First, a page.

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Transported in a Boxcar

Heroes Remember

Transported in a Boxcar

Transcript
The first night we slept in, I think it was a fairgrounds like, it was kind of a barn we slept in. The next morning and we got mint tea. Mint tea, that’s all we drank all the time, you know, it’s good, I like it, it was mint tea. But anyhow they loaded us in the boxcars and there was about fifty of us I guess and we were in there for ten days. They had a bucket for a latrine and it would get full and splash over and there was guys had to sleep, we would change off sleeping. It was pretty demoralizing and I think we were about ten, fifteen days. When they’d stop most of the times they would empty the bucket. A lot of times we would be shifting back and forth in the (inaudible) and the bucket… Our immunity must have been awfully good because nobody got sick. That was the sad part, riding in the… anyhow this boxcar, you know, that you see on the railroads, it had eight horses and so that’s what it was supposed to carry but we really couldn’t all lay down at once, there was that many in there. And another thing, someone would have a bowel movement and what are you going to do with it? And there was four windows on each corner of it but they had barbwire, but they were only small, you couldn’t get through them. And they’d have a bowel movement and they would shove it out through the window. It was demoralizing, very demoralizing. We were sure glad to get out.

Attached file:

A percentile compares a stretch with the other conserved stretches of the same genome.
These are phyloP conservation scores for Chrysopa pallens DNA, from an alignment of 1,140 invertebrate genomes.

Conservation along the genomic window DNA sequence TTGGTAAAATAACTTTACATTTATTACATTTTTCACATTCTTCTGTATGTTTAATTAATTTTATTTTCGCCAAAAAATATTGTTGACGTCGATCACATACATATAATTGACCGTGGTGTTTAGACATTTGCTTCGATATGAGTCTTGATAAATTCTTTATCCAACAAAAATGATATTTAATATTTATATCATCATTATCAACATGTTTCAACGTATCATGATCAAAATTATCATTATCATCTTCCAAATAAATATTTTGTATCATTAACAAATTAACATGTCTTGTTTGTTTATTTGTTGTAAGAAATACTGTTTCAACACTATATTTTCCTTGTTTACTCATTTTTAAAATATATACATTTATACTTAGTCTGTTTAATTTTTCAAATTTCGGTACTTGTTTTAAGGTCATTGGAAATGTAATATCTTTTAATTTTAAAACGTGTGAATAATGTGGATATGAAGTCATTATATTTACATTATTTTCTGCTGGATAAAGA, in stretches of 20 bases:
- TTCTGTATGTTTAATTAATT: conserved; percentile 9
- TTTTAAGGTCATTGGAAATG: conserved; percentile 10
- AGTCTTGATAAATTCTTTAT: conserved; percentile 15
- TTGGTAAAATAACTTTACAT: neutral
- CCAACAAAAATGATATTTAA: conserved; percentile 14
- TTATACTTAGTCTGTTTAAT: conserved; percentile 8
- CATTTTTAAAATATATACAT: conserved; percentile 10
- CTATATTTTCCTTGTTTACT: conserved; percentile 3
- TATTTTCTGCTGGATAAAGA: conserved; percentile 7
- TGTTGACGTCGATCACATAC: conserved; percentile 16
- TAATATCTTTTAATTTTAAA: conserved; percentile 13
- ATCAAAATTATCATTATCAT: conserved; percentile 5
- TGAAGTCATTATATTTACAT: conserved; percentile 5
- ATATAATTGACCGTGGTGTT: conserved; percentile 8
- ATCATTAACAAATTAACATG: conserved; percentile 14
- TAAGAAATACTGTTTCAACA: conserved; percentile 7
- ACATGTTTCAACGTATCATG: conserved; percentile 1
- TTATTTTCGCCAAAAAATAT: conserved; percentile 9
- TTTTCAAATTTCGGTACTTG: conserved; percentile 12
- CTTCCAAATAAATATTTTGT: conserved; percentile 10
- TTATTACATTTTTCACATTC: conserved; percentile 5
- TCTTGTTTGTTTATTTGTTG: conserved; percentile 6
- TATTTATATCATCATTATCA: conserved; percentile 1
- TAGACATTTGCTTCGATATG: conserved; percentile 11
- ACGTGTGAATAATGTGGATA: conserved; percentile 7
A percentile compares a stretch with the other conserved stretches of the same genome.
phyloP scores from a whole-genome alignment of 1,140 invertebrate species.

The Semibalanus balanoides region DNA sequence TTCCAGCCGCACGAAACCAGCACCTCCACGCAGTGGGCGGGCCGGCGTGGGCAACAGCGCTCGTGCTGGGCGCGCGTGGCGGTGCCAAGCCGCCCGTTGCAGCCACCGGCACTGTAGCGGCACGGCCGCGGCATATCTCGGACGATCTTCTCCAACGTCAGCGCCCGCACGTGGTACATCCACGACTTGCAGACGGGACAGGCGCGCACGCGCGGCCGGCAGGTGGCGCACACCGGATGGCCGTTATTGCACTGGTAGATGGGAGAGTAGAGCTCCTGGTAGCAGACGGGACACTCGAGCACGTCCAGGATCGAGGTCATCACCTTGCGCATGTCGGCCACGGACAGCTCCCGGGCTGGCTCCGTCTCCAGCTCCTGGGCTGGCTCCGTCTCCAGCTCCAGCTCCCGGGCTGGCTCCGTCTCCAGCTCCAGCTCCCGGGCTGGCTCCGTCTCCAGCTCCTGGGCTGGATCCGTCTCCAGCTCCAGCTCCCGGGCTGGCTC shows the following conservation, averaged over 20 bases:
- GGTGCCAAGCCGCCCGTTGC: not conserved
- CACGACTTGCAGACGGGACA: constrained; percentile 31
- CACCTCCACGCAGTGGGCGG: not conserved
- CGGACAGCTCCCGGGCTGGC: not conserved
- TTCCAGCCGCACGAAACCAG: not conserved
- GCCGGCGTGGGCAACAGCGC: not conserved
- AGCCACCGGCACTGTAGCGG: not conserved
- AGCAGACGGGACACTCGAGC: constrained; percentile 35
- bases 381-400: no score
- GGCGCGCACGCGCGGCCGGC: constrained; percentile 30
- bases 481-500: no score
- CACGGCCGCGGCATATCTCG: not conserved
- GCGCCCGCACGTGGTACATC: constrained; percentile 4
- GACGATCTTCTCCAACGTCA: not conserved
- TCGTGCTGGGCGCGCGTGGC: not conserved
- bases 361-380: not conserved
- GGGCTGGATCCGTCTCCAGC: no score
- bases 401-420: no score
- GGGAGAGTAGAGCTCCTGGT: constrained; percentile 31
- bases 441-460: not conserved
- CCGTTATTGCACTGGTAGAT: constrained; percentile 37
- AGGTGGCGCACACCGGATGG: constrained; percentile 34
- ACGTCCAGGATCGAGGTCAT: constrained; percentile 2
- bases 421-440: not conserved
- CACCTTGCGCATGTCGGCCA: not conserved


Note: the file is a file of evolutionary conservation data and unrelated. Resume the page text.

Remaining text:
Description

After surrendering, Mr. Cole shares a demoralizing experience while loaded in a boxcar en route to POW camp.

Elmer Cole

Mr. Elmer Cole was born in Roche Percee, Saskatchewan on December 22, 1919. At age 15 he started working and left school with a grade eight education. In 1940 he joined with the South Saskatchewan Regiment taking basic training in Winnipeg and in Feb. 41 he came back to Brandon, Manitoba for mechanical training, switching over to The Calgary Tanks as a trooper on the Churchill tanks. Mr. Cole travelled overseas to England where he was given more training until the summer of ’42 when the Dieppe Raid occurred. Mr. Cole fought through the battle only to surrender with other Canadian soldiers where he became a POW until ’45 when they were set free. After returning to Canada, Mr. Cole worked with the Department of National Defence, then carried on as a mechanic but with the strong desire to always be a wheat farmer, he and his wife bought a farm in Oak bank, Manitoba until he retired at the young age of 54. Mr. Cole and wife Isabel adopted two boys. Now widowed, Mr. Cole spends much of his time playing cards and socializing with residents of his retirement home as well as spending time with his grandchildren. In 2005 Mr. Cole was presented with an Honorary Life Member certificate of the Kiwanis Club in his local community. Presently, at age 97, Mr. Coles continues to enjoy a relaxed and healthy lifestyle.

Meta Data
Medium:
Video
Owner:
Veterans Affairs Canada
Recorded:
July 29, 2017
Duration:
1:56
Person Interviewed:
Elmer Cole
War, Conflict or Mission:
Second World War
Location/Theatre:
Dieppe
Battle/Campaign:
Dieppe
Branch:
Army
Units/Ship:
Calgary Tanks
Rank:
Trooper

Copyright / Permission to Reproduce

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